Parents of autistic man share turmoil of fighting for his freedom

Parents of autistic man, 45, who spent 21 YEARS in a secure hospital claim he was ‘neglected’, dressed in shoes which were two sizes too small, and didn’t even have control of his TV remote

  • Tony Hickmott’s mother Pam, 78, opened up about struggles faced by her son 
  • She slammed the care Tony, 45, who is autistic, was receiving at secure hospital
  • Her and her husband Roy, 82, told This Morning Tony was ‘neglected’
  • After 21 years, Tony will finally be released on October 31, much to their delight

The parents of an autistic man, who has spent 21 years in a secure hospital, have spoken about the traumatising ordeal of fighting for their son’s freedom.

Tony Hickmott’s mother Pam, 78, and father Roy, 82, from Brighton, described the ‘neglected’ conditions he was put through while in care, including being dressed up in other people’s clothes and having a ‘hatched door’.

The pair – who will see Tony, 45, freed on October 31 – also opened up about feeling ‘alone’ as they dealt with the ‘nightmare’ of the Assessment and Treatment Unit in an emotional interview.

Speaking on This Morning, they stressed their belief that ‘no autistic person should be under the Mental Health Act’.

Tony Hickmott’s mother Pam, 78, and father Roy, 82, (both pictured) described the ‘neglected’ conditions their son was put through while in care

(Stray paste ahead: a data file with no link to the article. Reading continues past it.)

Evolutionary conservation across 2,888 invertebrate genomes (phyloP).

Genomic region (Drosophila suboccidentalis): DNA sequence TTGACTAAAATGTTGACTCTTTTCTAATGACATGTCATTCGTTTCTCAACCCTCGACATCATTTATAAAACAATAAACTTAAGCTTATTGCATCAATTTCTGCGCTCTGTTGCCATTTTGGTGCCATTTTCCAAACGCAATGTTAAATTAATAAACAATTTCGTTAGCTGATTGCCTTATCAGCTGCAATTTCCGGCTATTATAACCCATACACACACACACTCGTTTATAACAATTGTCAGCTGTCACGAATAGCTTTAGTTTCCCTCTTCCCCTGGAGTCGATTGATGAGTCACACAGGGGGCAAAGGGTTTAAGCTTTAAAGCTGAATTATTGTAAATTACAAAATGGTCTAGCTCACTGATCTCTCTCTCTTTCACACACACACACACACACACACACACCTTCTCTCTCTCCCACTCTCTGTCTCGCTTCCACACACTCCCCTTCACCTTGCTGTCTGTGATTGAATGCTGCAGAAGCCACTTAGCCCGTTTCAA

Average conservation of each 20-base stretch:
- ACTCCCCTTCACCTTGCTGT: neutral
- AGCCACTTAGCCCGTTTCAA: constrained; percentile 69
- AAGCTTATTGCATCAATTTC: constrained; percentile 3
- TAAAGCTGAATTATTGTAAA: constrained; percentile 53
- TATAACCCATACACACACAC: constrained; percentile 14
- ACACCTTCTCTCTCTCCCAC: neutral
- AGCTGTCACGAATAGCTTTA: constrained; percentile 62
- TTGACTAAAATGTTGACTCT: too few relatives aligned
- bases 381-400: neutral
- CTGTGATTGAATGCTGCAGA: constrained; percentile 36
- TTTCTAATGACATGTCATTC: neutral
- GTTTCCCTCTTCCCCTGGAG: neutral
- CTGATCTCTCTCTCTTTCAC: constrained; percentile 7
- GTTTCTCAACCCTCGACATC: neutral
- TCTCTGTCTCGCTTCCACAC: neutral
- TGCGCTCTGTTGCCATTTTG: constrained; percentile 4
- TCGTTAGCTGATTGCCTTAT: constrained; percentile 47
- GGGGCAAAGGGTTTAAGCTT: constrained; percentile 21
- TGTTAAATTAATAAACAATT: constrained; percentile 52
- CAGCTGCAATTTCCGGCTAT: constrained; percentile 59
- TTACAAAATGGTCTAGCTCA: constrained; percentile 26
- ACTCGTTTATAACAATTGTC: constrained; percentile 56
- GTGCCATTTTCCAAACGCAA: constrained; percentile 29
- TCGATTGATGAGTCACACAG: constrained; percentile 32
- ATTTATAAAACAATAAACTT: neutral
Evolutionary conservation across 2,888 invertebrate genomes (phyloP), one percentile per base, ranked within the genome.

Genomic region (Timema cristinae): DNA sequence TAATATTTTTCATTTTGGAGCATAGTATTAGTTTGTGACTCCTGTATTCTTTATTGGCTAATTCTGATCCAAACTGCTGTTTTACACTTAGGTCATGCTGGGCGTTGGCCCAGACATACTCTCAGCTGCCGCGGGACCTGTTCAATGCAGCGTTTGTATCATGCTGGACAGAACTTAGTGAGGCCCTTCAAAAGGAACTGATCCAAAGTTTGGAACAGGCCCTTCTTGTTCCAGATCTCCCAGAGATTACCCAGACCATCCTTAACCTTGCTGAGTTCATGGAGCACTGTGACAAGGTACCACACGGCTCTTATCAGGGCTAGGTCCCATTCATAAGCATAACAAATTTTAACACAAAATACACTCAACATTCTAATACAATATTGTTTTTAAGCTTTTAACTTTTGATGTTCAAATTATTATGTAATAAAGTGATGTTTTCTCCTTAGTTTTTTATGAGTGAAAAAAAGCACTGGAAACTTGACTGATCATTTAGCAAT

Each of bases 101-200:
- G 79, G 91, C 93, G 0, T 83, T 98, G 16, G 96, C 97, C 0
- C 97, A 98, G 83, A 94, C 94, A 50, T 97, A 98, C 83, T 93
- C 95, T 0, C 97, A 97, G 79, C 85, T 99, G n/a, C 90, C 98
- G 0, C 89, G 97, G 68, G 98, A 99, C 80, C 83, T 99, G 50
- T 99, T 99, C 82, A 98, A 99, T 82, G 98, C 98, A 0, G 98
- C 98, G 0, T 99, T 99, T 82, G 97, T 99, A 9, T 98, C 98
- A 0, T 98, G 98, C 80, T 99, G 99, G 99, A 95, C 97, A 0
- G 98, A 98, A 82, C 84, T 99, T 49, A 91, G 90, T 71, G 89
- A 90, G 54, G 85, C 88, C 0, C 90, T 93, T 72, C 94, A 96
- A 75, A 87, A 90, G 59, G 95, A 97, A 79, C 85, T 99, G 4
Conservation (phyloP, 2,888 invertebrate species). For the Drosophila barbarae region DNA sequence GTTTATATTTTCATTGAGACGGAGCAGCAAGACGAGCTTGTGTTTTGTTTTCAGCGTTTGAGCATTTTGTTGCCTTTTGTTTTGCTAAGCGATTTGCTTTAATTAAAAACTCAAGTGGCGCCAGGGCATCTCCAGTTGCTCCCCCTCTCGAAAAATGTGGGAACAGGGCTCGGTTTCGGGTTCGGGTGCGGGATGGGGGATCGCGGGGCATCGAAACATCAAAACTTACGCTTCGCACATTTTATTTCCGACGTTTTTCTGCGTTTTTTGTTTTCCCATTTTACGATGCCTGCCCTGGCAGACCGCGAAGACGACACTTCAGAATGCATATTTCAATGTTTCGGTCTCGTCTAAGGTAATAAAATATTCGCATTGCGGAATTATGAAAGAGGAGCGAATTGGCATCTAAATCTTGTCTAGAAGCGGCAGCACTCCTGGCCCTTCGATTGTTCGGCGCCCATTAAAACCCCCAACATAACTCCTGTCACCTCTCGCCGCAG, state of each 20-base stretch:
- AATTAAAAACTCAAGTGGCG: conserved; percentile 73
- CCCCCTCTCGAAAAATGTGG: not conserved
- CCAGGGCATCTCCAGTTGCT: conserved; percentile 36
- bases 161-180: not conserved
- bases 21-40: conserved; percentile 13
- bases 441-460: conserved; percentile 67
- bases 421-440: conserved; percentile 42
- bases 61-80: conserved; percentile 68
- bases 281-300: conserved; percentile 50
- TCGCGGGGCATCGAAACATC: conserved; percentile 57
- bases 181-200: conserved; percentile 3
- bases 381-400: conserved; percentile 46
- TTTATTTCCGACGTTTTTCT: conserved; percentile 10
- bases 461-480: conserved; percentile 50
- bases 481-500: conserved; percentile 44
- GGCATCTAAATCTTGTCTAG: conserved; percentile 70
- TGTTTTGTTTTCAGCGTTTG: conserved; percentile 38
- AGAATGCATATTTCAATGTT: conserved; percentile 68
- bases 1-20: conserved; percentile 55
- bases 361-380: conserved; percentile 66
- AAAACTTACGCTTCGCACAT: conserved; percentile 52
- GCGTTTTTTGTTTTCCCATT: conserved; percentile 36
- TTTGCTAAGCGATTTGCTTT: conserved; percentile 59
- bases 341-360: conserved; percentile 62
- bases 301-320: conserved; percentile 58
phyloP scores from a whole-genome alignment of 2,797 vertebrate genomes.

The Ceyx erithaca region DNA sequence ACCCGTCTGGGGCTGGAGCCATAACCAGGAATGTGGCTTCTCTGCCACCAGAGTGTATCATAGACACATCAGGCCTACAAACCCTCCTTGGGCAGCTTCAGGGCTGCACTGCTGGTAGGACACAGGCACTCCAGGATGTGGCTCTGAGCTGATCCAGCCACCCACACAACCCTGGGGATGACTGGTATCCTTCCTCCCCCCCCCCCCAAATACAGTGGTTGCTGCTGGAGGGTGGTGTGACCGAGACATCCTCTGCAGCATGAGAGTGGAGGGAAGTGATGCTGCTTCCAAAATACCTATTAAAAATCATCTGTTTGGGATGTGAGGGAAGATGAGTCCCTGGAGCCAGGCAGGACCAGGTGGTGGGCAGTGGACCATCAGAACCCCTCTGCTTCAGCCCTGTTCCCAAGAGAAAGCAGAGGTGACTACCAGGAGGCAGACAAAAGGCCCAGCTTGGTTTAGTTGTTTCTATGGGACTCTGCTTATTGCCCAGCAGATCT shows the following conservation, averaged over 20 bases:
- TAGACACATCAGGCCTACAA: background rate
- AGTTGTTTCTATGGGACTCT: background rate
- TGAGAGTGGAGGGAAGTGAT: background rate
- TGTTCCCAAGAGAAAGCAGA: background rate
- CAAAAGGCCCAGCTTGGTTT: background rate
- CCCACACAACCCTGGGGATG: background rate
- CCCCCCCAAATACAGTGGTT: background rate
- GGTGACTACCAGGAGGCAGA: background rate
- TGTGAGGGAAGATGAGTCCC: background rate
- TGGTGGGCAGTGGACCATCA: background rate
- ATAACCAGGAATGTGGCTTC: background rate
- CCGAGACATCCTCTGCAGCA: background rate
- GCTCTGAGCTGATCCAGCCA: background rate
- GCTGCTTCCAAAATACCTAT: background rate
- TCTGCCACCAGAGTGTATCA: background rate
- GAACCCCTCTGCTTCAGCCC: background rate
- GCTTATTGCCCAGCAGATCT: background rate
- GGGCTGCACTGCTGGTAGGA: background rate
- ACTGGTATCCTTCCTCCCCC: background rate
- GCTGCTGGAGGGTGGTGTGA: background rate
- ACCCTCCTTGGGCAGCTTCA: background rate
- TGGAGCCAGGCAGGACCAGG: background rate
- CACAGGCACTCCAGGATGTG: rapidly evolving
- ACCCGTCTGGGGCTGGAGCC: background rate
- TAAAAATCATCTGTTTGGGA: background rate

Roy and Pam with their autistic son Tony aged 13 in 1990, a little more than a decade before he was incarcerated in a secure Assessment and Treatment Unit

Pam revealed that while Tony was ‘educationally failed’ and had been excluded from school, he initially got a placement with the Autistic Society. As he moved into adulthood, Pam and Roy began to struggle with his care.

Although they insist he was never violent, Tony needed 24-hour supervision, which was exhausting. Naturally, they worried what would happen to him when they were no longer alive.

They approached adult services and, for a time, Tony spent three days at home and four days in care in Hastings. 

It was, Pam had in earlier interviews said, ‘absolutely fabulous’ until his carer changed and Tony took a dislike to the replacement.

Tony (pictured), now 45, was sectioned under the Mental Health Act as a young man in 2001 and moved from his parents’ home in Brighton, East Sussex 

Pam (pictured) revealed that while Tony was ‘educationally failed’ and had been excluded from school, he initially got a placement with the Autistic Society

He was 21 when adult services suggested ‘a new autistic place’ — an assisted living flat in Lindfield, West Sussex.

As they waited for his accommodation to become ready, Tony was shuffled from one temporary place to another – before eventually finding himself at a 40-bed unit near Canterbury, Kent.

‘He was sent for nine months and that’s what it should’ve been,’ Pam explained. ‘But we found, once you go in those doors – very hard to get out.’

The parents told Alison Hammond and Dermot O’Leary about the conditions their son faced, saying he was in ‘isolation’ and didn’t even have control of his own television remote.